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Review: Russell Brand – Revolution

Books editor Alister Pearson reviews Russell Brand’s third book, ‘Revolution’, that commands us to overturn this corrupt capitalist society in favour for a society focused on love


His appearance is ubiquitous, his language is grandiose and verbose, his vernacular is almost unique, but his intentions are pure. Last year Britain’s leading no-nonsense and crude presenter Jeremy Paxman interviewed the wonderfully elaborate Russell Brand where he elucidated the fact that people had become disenchanted with politics, that the members of parliament have no idea what the word ‘representation’ means, and that true democracy in Great Britain was as real as Harry Potter. Paxman looked perplexed at Brand’s revelation that he had not once voted and proceeded to grill Brand in such a way that most would have crumbled to the floor begging for mercy, but as you would expect from one of our generation’s finest comedians, Brand remained defiant in his message, and through humour left the interview unscathed.

A year later, Brand has released his third book, entitled ‘Revolution’, a more serious and striking title compared to ‘My Booky Wook’, I’m sure you will agree. The key message of the book though is love, which, if you notice, is present in the word rEVOLution. A manifesto, perhaps, that elaborates on what he said in that now famous interview.

The love Brand wants us to realise is the love between our fellow human beings. Deep down we are all the same, we all have basic needs and wants. We all have capacities to feel sympathy, passion, and respect for one another. Even David Cameron and Barack Obama have these qualities despite leading the capitalist machine that is hell-bent on destroying the planet’s resources in order to make a quick buck. This same capitalist machine that makes the rich get richer and the poor get poorer. Brand raises some alarming facts about this capitalist machine. Imagine a bus with 85 of the richest people. There is now enough money on that bus than in the pockets of 3.5 billion people. He hilariously quips that upon using a calculator to work out what 3.5 billion minus 85 is, that the answer had a letter in it. “Even the calculator has gone berserk at this injustice,” he exclaims.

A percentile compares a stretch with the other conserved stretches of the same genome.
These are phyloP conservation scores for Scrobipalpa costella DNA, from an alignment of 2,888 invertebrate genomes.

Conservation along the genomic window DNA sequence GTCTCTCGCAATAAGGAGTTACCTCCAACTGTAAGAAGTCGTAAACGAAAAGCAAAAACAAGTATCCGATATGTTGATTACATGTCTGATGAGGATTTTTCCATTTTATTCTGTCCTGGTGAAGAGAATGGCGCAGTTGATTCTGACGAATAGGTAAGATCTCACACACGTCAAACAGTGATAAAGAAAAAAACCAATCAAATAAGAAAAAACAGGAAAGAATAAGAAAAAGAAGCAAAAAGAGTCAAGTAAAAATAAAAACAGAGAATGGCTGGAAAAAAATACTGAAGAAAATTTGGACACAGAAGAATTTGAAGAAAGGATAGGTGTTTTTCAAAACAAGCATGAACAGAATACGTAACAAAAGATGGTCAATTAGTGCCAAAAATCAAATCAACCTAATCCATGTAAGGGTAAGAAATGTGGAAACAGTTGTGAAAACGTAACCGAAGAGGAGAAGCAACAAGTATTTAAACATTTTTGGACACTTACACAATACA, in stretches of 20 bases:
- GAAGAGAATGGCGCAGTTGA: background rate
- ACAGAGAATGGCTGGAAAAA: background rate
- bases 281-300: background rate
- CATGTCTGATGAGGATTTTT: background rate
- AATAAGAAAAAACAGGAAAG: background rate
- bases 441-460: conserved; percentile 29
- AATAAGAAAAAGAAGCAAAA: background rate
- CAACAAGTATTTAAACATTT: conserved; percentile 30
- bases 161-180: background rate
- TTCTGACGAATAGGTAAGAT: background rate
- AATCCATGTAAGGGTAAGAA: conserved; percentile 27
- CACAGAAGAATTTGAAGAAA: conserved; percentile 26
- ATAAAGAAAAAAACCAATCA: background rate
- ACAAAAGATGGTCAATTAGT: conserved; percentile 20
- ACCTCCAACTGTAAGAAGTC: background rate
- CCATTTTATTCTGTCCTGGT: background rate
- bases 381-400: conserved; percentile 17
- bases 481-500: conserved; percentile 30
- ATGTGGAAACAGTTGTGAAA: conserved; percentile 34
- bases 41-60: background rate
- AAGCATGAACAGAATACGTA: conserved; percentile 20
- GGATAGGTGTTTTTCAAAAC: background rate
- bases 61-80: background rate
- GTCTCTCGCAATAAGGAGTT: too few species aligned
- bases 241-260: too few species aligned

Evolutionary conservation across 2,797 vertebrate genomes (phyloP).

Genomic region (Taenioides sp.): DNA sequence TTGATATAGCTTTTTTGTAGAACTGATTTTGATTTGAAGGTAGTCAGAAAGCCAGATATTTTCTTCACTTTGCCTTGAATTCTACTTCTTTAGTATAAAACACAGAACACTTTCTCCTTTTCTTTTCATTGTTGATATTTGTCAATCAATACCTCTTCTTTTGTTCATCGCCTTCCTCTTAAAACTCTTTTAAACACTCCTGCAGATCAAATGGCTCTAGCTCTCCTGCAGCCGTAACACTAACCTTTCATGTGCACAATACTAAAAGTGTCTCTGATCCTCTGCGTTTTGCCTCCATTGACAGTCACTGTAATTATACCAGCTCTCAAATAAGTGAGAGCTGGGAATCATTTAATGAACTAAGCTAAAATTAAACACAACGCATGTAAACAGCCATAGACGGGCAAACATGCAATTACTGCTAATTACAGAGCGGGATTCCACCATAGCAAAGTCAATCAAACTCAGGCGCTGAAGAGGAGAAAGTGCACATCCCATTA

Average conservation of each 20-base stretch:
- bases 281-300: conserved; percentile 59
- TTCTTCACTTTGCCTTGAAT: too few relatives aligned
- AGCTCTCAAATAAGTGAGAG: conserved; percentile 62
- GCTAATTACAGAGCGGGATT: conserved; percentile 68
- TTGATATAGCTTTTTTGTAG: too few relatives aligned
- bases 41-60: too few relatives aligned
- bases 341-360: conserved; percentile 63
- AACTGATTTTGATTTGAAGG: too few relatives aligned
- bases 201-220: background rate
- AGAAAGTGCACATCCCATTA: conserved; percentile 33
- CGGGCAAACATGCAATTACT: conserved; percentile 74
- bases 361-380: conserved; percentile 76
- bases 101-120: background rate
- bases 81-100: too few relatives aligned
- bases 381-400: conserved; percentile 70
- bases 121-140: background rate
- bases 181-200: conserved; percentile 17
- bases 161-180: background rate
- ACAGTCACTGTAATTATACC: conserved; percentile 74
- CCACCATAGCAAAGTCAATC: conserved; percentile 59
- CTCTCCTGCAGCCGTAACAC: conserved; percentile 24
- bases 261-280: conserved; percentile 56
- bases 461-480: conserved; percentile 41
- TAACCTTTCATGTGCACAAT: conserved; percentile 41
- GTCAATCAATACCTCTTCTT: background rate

This is what I found great about ‘Revolution’. Sure, most of the facts and figures have been taken (with permission and proper referencing, I might add) from people more qualified in the subject than Brand, but he is able to accumulate this data and present it with an entertaining glint to it. Imagine if Noam Chomsky did this, how many more followers he would get. I accept that the man is a genius and is almost criminally under-read, but the books that he writes or the speeches that he gives are so doom and gloom, and, I whisper this quietly, boring.

Russell realises he hasn’t done the hard work in his book. He knows he’s not going to be spearheading this revolution and looks embarrassed now when an uninformed interviewer asks the inevitable question of “what will the Russell Brand revolution look like?” He also knows that people’s intuitive disenfranchisement with politics has deeper merit under the surface, and that’s why he has written ‘Revolution’. Of the people who didn’t vote in the last election, “54 per cent believed big businesses ran Britain, and 96 per cent thought the voting public had no influence at all on the way the country was run.” Brand is a famous public voice that can convey an important message to the masses in a humorous and informative way.